The craft guilds were in charge of the production and scale of the particular commodities manufactured by the craftsmen. They fix the prices wages for workmen and percentage of profit. Executive and legal powers to arrest a workman who violates Srenidharma, Try him, expel him from the guild, and in extreme cases sentence him to death. at the same time, the guilds provided security to the craftsmen and protected their interests.

The head of a guild was called Jyestha or Jetta, usually the richest man in the Guild and also one who could wield a lot of influence in the Royal Court. the girls had their own seals and insignias. They also negotiated family and property disputes within the guilds. some guilds also had their own militias and helped the king in times of need.

They also took charge of Temple Trust. they constructed and maintained various temples and other Buddhist monuments. For example, the Ivory workers Guild of Vidisha contributed to the construction of the Sanchi Stupa. they also established educational institutions and made a great contribution to the diffusion of scientific knowledge. they also acted as bankers who received deposits and give loans at a fixed rate of interest.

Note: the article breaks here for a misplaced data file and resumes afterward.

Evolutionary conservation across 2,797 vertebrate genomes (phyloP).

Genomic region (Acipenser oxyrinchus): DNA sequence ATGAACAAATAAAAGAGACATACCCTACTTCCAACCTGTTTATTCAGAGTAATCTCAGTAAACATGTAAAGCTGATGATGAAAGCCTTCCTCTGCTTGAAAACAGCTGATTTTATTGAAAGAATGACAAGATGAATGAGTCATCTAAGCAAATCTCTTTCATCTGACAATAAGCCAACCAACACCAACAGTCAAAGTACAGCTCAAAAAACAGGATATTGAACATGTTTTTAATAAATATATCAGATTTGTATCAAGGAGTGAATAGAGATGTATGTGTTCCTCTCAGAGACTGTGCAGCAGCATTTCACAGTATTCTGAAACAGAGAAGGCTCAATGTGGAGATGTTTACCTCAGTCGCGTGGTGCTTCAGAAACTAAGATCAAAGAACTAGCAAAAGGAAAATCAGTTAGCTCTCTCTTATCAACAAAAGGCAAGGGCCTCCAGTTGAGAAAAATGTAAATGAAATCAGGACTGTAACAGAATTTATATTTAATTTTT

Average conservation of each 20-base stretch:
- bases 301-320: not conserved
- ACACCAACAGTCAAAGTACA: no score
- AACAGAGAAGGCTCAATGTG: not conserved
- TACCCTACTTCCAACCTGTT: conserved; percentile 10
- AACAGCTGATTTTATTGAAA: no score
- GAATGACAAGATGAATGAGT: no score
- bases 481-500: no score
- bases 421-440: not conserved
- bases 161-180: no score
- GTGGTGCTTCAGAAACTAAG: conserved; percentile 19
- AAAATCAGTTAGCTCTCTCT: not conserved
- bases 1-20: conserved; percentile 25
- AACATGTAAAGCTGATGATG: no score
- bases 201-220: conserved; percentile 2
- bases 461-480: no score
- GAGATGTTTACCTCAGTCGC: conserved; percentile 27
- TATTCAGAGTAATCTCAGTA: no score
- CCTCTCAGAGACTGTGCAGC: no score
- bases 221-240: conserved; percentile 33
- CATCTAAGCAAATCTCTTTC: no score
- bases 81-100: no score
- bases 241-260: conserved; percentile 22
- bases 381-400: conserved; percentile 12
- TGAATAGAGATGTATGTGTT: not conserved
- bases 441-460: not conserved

During the Gupta period and the reign of Harsha trade with Southeast Asia assumed great proportions. Indian culture spread to Southeast Asia and kingdoms with Hindu and Buddhism rulers came up. the evidence is seen by the fact that islands like Bali and Sumatra retain the Hindu name. Singapore was earlier Simhapuri and Cambodia Kambhoja.

Trade declined after Harsha as the kingdom broke up into various small principalities ruled by Rajputs who fought against each other.  this disturbing situation was not conducive for trade. the Roman and Sassanid empires,  the biggest consumers of Indian goods declined. The Brahmin gained Supremacy and branded craftsmen as Sudras. they also prohibited sea voyages. all these factors brought stagnation into the Indian economy and this paved the way for the Muslim conquest of India.

Check out History of India notes in detail.